Several Gestures and Postures During Mass and their Meaning

Non-Catholics who attend the Holy Mass for the first time especially during the Holy Week might wonder why we stand, kneel, sit, and repeat after the priest during Mass. Chances are, they might get confused.

Do all these mean anything?

Yes, they do. When we kneel or stand, or whenever we make the sign of the cross on our foreheads, lips and hearts, we are saying something of who we are, who God is and what we believe in.

Here are some of them:


This is a sign of humility. A common posture for prayer and worship. Catholics kneel during the holy Eucharist celebration when God comes down to be with us, and the bread and wine are transformed into the body and blood of Christ.

There are few instances where kneeling is not convenient during the consecration, instances are; when it’s an outdoor Mass and the ground is a messy one due to the rain or when a particular Parish has not made provision for the comfort of worshippers by providing kneelers.

In these cases, it may be appropriate to stand through the Eucharistic prayers most especially the consecration.

We also kneel during the veneration of the Holy Cross.

The Sign Of The Cross

This is a simple ritual that expresses our prayer to the Holy Trinity – God the Father, The Son and The Holy Spirit, that they will be with us. Here are where we make the signs of the cross:

  • We make the sign of the cross at the beginning and end of our prayer.
  • When we dip our fingers into the holy water fonts we make the sign of the cross with the holy water.
  • At the beginning of the Gospel when we use our thumbs to make a small sign of the cross on our foreheads (asking God to help us understand his words), on our lips (that we might speak his words), and on our hearts (that we may store his words and ponder our it) saying; “Glory be to you oh Lord”.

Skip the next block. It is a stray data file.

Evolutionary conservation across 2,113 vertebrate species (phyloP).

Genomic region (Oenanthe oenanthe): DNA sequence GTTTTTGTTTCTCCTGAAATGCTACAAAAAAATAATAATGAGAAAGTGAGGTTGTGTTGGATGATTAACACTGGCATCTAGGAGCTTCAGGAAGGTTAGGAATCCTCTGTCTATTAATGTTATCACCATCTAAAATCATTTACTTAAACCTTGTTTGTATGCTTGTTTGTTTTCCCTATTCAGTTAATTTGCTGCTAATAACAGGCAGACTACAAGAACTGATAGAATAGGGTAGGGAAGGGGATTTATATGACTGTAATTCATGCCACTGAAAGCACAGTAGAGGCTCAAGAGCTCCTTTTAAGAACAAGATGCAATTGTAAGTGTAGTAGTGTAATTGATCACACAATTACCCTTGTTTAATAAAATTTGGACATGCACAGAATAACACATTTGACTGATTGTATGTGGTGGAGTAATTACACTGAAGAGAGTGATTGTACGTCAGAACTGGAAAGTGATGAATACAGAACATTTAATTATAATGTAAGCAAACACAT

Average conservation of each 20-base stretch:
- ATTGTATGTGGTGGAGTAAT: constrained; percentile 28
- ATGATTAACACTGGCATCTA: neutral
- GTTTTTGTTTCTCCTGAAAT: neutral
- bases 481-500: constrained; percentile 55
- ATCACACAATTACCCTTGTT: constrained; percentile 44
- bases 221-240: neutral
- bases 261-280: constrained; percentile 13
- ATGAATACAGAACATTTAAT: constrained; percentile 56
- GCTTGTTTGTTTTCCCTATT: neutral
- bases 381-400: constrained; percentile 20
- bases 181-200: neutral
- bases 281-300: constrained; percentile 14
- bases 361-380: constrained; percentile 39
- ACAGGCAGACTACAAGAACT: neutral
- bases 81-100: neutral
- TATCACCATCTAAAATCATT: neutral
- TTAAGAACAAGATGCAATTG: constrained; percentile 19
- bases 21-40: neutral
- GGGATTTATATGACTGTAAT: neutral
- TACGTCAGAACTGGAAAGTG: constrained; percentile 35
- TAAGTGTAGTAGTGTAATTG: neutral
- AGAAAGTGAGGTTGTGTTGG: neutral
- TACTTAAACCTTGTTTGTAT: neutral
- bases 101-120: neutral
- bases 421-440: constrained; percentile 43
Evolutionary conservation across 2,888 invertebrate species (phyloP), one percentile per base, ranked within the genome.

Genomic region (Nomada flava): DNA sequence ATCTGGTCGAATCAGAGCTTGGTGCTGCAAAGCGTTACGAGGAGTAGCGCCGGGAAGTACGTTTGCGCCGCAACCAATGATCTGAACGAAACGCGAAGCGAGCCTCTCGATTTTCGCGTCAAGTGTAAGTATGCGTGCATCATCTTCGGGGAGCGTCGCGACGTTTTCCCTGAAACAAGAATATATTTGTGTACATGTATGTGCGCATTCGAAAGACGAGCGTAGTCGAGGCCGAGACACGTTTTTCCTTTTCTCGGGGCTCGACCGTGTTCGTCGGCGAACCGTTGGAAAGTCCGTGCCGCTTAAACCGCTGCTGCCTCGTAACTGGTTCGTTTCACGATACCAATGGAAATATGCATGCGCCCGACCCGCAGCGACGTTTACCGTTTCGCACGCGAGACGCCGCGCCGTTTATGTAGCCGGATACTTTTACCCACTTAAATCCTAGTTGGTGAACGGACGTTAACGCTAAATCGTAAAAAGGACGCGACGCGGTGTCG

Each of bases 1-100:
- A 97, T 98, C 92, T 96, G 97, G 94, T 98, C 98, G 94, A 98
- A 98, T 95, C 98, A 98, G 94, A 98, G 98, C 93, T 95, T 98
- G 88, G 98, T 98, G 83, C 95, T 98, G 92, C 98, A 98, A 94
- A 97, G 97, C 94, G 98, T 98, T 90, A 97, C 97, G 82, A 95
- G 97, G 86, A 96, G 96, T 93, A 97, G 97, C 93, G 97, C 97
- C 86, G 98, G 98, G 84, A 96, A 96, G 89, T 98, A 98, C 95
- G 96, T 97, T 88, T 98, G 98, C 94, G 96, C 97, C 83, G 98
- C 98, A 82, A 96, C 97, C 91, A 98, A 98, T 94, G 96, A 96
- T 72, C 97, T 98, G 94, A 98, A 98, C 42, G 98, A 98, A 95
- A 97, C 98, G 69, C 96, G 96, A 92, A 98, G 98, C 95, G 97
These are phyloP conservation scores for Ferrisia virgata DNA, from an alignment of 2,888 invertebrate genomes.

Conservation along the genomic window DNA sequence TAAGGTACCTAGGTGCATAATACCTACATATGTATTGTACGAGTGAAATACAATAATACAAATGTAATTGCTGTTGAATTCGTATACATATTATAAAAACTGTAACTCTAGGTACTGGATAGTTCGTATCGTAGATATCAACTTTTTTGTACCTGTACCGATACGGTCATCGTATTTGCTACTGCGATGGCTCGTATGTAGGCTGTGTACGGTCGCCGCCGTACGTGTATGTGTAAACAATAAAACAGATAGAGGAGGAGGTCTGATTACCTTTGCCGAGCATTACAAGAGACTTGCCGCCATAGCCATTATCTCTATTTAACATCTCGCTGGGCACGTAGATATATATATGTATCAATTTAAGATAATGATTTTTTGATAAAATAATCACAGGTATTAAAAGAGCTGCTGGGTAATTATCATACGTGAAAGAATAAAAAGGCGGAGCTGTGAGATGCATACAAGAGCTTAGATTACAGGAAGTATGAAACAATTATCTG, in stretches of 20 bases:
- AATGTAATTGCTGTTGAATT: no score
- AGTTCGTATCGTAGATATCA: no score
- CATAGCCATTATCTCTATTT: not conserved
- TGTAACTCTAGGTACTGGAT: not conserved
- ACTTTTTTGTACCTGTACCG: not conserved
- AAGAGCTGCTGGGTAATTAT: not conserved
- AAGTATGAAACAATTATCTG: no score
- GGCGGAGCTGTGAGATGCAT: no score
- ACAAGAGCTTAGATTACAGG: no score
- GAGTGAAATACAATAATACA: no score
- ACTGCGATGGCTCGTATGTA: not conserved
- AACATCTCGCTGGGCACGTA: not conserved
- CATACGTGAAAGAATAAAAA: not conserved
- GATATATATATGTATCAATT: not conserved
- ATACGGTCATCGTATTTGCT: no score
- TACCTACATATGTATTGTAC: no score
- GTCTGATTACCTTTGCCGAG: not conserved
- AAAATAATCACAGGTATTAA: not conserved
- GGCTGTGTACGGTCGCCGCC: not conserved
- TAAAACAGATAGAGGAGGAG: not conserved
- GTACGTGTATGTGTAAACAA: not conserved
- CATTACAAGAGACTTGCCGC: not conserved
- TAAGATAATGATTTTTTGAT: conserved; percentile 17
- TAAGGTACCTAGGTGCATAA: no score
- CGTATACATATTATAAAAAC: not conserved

Standing has been a common posture for prayer since the early Christians. Standing is a sign of respect and can mean a wordless sign for the resurrection. Catholics may sit when the first and second readings are read, but we always stand for the Gospel readings where the word of Christ himself are found.


This is a sign of profound reverence. We stand during the Profession of faith but also bow our heads when we remember the incarnation as we say: “… and by the Holy Spirit was incarnate of the Virgin and became a man“. We also bow when we go to receive the Holy Communion, the church requests that we express our reverence at that time with an outward symbol such as Kneeling (if there is a communion rail), genuflecting (dropping onto one knee) or a profound bow (in most cases) as one approaches the Priest to receive the body and blood of Christ.

Lying Prostrate Or Face Down On The Floor

This is a sign of total surrender to God. During the Liturgy of Ordination, Candidates who wish to be ordained into the Priesthood lie prostrate in the aisle as the Liturgy of the Saints is recited or sung, invoking the intercession of all the Saints for their ministry. This dramatic gesture is used by priests and Deacons who lie before the altar on Good Friday.

The Liturgical Kiss

The Priest and Deacon kiss the Altar at the beginning of the Mass because the altar symbolizes Jesus Christ Himself. They also kiss the texts of the Gospel which symbolizes Christ’s words himself. Other places where kisses show up are; during Good Friday services (when the Faithfull process forward to kiss the feet of Christ on the Crucifix)

Striking The Chest

We strike our chest when we recite the Confiteor (the “I Confess”), at the beginning of the Mass. We ask God for the Forgiveness of our sins. Asking Him to Cleanse our hearts before we listen to his word and before we receive him in the Holy Eucharist. We strike our Chest in the gesture of penitence and surrender. Although it was not specified how many times we strike our chest, many repeat the gesture three times.

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